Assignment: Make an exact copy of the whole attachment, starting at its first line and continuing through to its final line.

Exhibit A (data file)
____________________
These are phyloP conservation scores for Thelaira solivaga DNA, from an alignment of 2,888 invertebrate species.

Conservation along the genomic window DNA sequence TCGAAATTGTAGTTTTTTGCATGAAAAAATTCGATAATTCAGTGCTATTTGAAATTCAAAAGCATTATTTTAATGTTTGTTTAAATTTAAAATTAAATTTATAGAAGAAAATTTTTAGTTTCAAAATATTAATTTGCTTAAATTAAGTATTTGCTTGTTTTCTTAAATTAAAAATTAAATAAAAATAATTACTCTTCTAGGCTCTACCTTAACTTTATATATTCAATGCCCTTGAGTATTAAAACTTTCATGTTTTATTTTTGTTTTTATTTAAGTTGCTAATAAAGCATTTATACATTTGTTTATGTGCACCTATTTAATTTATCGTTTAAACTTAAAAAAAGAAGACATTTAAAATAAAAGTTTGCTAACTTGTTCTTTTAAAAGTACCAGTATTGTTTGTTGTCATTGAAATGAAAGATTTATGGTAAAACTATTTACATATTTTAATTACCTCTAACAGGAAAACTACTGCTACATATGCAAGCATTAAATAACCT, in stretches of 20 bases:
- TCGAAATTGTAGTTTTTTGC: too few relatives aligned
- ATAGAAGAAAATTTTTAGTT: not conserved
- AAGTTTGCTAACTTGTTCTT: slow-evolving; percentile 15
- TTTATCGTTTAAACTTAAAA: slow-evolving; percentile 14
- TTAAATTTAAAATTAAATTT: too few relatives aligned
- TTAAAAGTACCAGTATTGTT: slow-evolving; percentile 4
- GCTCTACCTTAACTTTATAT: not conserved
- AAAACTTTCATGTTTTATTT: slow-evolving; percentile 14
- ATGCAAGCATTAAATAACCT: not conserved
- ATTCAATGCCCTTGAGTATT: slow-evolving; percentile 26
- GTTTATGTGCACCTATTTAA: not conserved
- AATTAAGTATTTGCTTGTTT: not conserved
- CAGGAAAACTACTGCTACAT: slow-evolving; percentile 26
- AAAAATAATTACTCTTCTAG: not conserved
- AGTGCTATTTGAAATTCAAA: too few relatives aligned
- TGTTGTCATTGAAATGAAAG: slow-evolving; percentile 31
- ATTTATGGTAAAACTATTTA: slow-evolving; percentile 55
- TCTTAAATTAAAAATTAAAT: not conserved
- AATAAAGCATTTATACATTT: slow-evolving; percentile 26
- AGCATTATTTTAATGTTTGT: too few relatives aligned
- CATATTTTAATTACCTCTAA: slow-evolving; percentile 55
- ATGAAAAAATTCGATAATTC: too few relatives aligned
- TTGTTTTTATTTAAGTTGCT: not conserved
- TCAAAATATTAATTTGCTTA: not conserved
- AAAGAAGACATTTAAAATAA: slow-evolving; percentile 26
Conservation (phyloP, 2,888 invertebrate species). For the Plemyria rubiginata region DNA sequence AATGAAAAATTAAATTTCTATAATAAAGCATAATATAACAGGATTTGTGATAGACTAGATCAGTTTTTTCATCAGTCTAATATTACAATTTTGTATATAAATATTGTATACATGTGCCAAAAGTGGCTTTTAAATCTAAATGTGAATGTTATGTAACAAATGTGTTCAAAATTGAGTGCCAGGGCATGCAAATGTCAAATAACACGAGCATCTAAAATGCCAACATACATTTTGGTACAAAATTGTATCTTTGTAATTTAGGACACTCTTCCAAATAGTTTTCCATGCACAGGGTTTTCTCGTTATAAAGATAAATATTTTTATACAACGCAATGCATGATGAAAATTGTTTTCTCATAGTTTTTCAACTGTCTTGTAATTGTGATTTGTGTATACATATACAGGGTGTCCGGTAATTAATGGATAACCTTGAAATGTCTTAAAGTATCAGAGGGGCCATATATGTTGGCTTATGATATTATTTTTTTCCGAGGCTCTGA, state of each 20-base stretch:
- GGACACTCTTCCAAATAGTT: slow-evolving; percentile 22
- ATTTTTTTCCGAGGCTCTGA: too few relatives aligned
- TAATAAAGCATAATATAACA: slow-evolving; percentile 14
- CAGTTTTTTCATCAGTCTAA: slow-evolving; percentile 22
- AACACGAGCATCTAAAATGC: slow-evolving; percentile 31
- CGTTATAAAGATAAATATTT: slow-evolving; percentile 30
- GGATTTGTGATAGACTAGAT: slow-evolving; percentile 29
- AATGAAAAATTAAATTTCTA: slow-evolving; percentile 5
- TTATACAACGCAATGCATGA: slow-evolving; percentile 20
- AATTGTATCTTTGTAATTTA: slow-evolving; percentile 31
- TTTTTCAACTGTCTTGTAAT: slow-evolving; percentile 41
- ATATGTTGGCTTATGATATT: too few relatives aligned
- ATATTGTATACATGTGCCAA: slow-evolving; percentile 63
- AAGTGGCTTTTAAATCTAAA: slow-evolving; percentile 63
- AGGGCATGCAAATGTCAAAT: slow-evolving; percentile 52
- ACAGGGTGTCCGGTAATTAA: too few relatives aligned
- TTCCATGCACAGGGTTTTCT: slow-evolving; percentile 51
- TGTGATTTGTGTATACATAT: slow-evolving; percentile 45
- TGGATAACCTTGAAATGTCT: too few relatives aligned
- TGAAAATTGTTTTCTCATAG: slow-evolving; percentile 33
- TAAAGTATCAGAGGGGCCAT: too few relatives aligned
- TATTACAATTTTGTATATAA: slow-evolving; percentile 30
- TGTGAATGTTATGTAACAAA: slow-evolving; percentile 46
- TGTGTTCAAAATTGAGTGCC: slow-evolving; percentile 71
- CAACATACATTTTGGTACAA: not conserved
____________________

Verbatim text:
These are phyloP conservation scores for Thelaira solivaga DNA, from an alignment of 2,888 invertebrate species.

Conservation along the genomic window DNA sequence TCGAAATTGTAGTTTTTTGCATGAAAAAATTCGATAATTCAGTGCTATTTGAAATTCAAAAGCATTATTTTAATGTTTGTTTAAATTTAAAATTAAATTTATAGAAGAAAATTTTTAGTTTCAAAATATTAATTTGCTTAAATTAAGTATTTGCTTGTTTTCTTAAATTAAAAATTAAATAAAAATAATTACTCTTCTAGGCTCTACCTTAACTTTATATATTCAATGCCCTTGAGTATTAAAACTTTCATGTTTTATTTTTGTTTTTATTTAAGTTGCTAATAAAGCATTTATACATTTGTTTATGTGCACCTATTTAATTTATCGTTTAAACTTAAAAAAAGAAGACATTTAAAATAAAAGTTTGCTAACTTGTTCTTTTAAAAGTACCAGTATTGTTTGTTGTCATTGAAATGAAAGATTTATGGTAAAACTATTTACATATTTTAATTACCTCTAACAGGAAAACTACTGCTACATATGCAAGCATTAAATAACCT, in stretches of 20 bases:
- TCGAAATTGTAGTTTTTTGC: too few relatives aligned
- ATAGAAGAAAATTTTTAGTT: not conserved
- AAGTTTGCTAACTTGTTCTT: slow-evolving; percentile 15
- TTTATCGTTTAAACTTAAAA: slow-evolving; percentile 14
- TTAAATTTAAAATTAAATTT: too few relatives aligned
- TTAAAAGTACCAGTATTGTT: slow-evolving; percentile 4
- GCTCTACCTTAACTTTATAT: not conserved
- AAAACTTTCATGTTTTATTT: slow-evolving; percentile 14
- ATGCAAGCATTAAATAACCT: not conserved
- ATTCAATGCCCTTGAGTATT: slow-evolving; percentile 26
- GTTTATGTGCACCTATTTAA: not conserved
- AATTAAGTATTTGCTTGTTT: not conserved
- CAGGAAAACTACTGCTACAT: slow-evolving; percentile 26
- AAAAATAATTACTCTTCTAG: not conserved
- AGTGCTATTTGAAATTCAAA: too few relatives aligned
- TGTTGTCATTGAAATGAAAG: slow-evolving; percentile 31
- ATTTATGGTAAAACTATTTA: slow-evolving; percentile 55
- TCTTAAATTAAAAATTAAAT: not conserved
- AATAAAGCATTTATACATTT: slow-evolving; percentile 26
- AGCATTATTTTAATGTTTGT: too few relatives aligned
- CATATTTTAATTACCTCTAA: slow-evolving; percentile 55
- ATGAAAAAATTCGATAATTC: too few relatives aligned
- TTGTTTTTATTTAAGTTGCT: not conserved
- TCAAAATATTAATTTGCTTA: not conserved
- AAAGAAGACATTTAAAATAA: slow-evolving; percentile 26
Conservation (phyloP, 2,888 invertebrate species). For the Plemyria rubiginata region DNA sequence AATGAAAAATTAAATTTCTATAATAAAGCATAATATAACAGGATTTGTGATAGACTAGATCAGTTTTTTCATCAGTCTAATATTACAATTTTGTATATAAATATTGTATACATGTGCCAAAAGTGGCTTTTAAATCTAAATGTGAATGTTATGTAACAAATGTGTTCAAAATTGAGTGCCAGGGCATGCAAATGTCAAATAACACGAGCATCTAAAATGCCAACATACATTTTGGTACAAAATTGTATCTTTGTAATTTAGGACACTCTTCCAAATAGTTTTCCATGCACAGGGTTTTCTCGTTATAAAGATAAATATTTTTATACAACGCAATGCATGATGAAAATTGTTTTCTCATAGTTTTTCAACTGTCTTGTAATTGTGATTTGTGTATACATATACAGGGTGTCCGGTAATTAATGGATAACCTTGAAATGTCTTAAAGTATCAGAGGGGCCATATATGTTGGCTTATGATATTATTTTTTTCCGAGGCTCTGA, state of each 20-base stretch:
- GGACACTCTTCCAAATAGTT: slow-evolving; percentile 22
- ATTTTTTTCCGAGGCTCTGA: too few relatives aligned
- TAATAAAGCATAATATAACA: slow-evolving; percentile 14
- CAGTTTTTTCATCAGTCTAA: slow-evolving; percentile 22
- AACACGAGCATCTAAAATGC: slow-evolving; percentile 31
- CGTTATAAAGATAAATATTT: slow-evolving; percentile 30
- GGATTTGTGATAGACTAGAT: slow-evolving; percentile 29
- AATGAAAAATTAAATTTCTA: slow-evolving; percentile 5
- TTATACAACGCAATGCATGA: slow-evolving; percentile 20
- AATTGTATCTTTGTAATTTA: slow-evolving; percentile 31
- TTTTTCAACTGTCTTGTAAT: slow-evolving; percentile 41
- ATATGTTGGCTTATGATATT: too few relatives aligned
- ATATTGTATACATGTGCCAA: slow-evolving; percentile 63
- AAGTGGCTTTTAAATCTAAA: slow-evolving; percentile 63
- AGGGCATGCAAATGTCAAAT: slow-evolving; percentile 52
- ACAGGGTGTCCGGTAATTAA: too few relatives aligned
- TTCCATGCACAGGGTTTTCT: slow-evolving; percentile 51
- TGTGATTTGTGTATACATAT: slow-evolving; percentile 45
- TGGATAACCTTGAAATGTCT: too few relatives aligned
- TGAAAATTGTTTTCTCATAG: slow-evolving; percentile 33
- TAAAGTATCAGAGGGGCCAT: too few relatives aligned
- TATTACAATTTTGTATATAA: slow-evolving; percentile 30
- TGTGAATGTTATGTAACAAA: slow-evolving; percentile 46
- TGTGTTCAAAATTGAGTGCC: slow-evolving; percentile 71
- CAACATACATTTTGGTACAA: not conserved